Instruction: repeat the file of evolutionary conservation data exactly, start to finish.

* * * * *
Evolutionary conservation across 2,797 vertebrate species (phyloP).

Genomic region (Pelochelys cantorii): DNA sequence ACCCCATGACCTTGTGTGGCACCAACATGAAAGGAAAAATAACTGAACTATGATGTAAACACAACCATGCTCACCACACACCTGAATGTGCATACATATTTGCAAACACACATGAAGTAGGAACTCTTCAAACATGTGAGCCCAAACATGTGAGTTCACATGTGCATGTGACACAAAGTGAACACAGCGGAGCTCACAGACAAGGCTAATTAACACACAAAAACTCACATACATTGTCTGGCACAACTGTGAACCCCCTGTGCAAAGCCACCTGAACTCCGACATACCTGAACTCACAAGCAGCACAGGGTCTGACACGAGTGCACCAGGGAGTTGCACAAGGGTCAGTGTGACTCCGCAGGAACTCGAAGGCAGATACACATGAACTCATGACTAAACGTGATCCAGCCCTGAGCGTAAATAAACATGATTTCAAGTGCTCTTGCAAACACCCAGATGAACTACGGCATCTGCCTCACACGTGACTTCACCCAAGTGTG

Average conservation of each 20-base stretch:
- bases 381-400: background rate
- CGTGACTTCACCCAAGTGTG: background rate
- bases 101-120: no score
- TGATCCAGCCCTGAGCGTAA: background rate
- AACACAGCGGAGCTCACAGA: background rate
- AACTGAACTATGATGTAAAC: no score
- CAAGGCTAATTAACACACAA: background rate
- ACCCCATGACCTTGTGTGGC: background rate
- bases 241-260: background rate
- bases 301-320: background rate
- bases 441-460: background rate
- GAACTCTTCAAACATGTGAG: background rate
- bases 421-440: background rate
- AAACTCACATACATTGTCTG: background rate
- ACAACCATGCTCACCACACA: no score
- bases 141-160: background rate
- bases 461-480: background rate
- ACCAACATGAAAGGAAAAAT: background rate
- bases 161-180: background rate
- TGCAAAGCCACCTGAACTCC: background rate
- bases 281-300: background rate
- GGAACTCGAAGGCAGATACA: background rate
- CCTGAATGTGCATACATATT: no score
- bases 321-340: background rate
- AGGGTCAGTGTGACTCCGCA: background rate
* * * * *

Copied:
Evolutionary conservation across 2,797 vertebrate species (phyloP).

Genomic region (Pelochelys cantorii): DNA sequence ACCCCATGACCTTGTGTGGCACCAACATGAAAGGAAAAATAACTGAACTATGATGTAAACACAACCATGCTCACCACACACCTGAATGTGCATACATATTTGCAAACACACATGAAGTAGGAACTCTTCAAACATGTGAGCCCAAACATGTGAGTTCACATGTGCATGTGACACAAAGTGAACACAGCGGAGCTCACAGACAAGGCTAATTAACACACAAAAACTCACATACATTGTCTGGCACAACTGTGAACCCCCTGTGCAAAGCCACCTGAACTCCGACATACCTGAACTCACAAGCAGCACAGGGTCTGACACGAGTGCACCAGGGAGTTGCACAAGGGTCAGTGTGACTCCGCAGGAACTCGAAGGCAGATACACATGAACTCATGACTAAACGTGATCCAGCCCTGAGCGTAAATAAACATGATTTCAAGTGCTCTTGCAAACACCCAGATGAACTACGGCATCTGCCTCACACGTGACTTCACCCAAGTGTG

Average conservation of each 20-base stretch:
- bases 381-400: background rate
- CGTGACTTCACCCAAGTGTG: background rate
- bases 101-120: no score
- TGATCCAGCCCTGAGCGTAA: background rate
- AACACAGCGGAGCTCACAGA: background rate
- AACTGAACTATGATGTAAAC: no score
- CAAGGCTAATTAACACACAA: background rate
- ACCCCATGACCTTGTGTGGC: background rate
- bases 241-260: background rate
- bases 301-320: background rate
- bases 441-460: background rate
- GAACTCTTCAAACATGTGAG: background rate
- bases 421-440: background rate
- AAACTCACATACATTGTCTG: background rate
- ACAACCATGCTCACCACACA: no score
- bases 141-160: background rate
- bases 461-480: background rate
- ACCAACATGAAAGGAAAAAT: background rate
- bases 161-180: background rate
- TGCAAAGCCACCTGAACTCC: background rate
- bases 281-300: background rate
- GGAACTCGAAGGCAGATACA: background rate
- CCTGAATGTGCATACATATT: no score
- bases 321-340: background rate
- AGGGTCAGTGTGACTCCGCA: background rate